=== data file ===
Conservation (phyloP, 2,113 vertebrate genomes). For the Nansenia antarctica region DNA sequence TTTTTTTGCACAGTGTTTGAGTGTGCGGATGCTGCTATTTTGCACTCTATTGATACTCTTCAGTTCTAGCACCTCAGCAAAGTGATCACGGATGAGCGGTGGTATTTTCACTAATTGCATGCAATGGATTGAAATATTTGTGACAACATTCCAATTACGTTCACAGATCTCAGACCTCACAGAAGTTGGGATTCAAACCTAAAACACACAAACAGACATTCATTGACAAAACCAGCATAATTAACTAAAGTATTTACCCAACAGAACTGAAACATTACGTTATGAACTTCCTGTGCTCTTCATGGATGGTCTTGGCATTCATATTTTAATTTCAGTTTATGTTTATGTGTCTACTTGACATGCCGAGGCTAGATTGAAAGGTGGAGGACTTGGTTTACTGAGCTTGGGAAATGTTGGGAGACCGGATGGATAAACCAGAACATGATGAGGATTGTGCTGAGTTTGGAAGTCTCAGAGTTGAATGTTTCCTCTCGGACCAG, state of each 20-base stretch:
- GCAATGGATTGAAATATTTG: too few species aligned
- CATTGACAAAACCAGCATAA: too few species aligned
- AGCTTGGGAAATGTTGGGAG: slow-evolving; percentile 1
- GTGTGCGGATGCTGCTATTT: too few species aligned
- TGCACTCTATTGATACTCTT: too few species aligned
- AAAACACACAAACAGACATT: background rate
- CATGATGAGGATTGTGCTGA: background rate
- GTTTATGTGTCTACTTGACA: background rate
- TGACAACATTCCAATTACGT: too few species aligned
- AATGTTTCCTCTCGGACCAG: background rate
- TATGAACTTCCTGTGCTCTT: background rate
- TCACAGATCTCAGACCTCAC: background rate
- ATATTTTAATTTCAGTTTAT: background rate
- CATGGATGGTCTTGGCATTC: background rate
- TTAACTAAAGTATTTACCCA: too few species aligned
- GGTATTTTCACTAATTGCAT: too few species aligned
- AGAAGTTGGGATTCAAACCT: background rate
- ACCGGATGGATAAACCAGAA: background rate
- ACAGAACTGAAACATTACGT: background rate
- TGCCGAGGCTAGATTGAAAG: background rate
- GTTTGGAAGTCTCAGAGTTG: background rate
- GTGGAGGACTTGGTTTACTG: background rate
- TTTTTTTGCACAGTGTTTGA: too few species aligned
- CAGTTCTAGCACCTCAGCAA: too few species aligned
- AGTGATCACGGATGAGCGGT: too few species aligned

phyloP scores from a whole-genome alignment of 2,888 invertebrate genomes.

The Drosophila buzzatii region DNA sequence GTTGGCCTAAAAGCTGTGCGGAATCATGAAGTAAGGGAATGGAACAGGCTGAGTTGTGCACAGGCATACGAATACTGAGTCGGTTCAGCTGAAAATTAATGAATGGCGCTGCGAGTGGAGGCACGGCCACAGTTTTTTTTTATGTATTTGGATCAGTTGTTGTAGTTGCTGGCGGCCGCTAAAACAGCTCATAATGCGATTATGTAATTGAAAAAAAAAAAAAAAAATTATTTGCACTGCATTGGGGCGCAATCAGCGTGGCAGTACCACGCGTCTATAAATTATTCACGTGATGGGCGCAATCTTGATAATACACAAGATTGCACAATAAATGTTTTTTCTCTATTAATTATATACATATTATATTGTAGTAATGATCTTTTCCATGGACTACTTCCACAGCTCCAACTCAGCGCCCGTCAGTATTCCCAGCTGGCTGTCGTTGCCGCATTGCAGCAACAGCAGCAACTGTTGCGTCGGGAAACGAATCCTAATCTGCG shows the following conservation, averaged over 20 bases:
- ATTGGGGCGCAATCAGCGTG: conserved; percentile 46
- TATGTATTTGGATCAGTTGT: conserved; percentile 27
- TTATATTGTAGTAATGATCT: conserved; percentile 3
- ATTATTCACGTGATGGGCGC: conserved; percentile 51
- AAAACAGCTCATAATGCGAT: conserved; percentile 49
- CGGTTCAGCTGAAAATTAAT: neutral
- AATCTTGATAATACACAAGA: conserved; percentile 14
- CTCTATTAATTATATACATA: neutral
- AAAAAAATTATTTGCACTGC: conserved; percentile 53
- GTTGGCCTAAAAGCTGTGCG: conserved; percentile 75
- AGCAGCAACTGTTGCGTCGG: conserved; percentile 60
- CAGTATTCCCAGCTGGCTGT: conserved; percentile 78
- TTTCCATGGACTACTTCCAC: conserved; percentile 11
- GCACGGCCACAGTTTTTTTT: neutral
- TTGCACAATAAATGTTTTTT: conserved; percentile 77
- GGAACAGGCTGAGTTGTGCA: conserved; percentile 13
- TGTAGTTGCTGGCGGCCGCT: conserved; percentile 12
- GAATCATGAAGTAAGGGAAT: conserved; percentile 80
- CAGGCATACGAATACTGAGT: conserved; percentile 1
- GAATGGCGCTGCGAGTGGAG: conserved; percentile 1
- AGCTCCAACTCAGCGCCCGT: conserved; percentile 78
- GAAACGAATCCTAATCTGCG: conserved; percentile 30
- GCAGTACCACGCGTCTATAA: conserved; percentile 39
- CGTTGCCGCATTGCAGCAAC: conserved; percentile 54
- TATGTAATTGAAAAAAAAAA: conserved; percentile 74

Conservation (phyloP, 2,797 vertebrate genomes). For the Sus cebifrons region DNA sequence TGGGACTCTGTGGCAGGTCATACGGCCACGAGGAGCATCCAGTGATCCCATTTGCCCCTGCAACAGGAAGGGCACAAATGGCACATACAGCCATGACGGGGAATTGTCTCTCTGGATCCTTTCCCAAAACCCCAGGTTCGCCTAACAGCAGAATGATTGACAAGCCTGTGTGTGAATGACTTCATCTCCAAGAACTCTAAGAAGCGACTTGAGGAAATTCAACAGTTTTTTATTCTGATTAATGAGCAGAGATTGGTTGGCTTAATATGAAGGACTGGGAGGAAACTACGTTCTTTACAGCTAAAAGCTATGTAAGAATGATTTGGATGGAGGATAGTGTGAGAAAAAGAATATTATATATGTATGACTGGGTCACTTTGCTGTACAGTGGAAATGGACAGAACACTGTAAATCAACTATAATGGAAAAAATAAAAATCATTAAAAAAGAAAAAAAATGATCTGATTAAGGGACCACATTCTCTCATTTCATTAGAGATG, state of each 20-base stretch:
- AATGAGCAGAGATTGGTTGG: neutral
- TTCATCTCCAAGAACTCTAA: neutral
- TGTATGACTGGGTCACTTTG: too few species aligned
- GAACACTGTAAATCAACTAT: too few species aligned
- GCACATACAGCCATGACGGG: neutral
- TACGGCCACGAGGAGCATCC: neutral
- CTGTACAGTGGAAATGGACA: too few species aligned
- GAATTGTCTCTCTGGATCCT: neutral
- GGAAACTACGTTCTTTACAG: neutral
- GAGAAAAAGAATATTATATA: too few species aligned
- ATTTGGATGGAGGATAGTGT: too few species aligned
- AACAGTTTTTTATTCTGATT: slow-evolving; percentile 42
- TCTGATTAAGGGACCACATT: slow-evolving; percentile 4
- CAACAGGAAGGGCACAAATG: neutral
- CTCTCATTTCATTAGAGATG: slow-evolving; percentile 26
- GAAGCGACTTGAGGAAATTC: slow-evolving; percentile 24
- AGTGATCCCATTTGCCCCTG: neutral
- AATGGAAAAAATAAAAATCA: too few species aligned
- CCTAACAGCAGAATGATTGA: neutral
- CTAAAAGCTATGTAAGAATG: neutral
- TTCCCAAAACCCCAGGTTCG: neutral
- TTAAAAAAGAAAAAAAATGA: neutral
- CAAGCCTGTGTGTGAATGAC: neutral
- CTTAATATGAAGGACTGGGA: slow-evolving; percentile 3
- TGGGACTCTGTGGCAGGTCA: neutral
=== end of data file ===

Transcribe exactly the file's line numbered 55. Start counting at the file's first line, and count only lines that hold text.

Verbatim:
- AATGAGCAGAGATTGGTTGG: neutral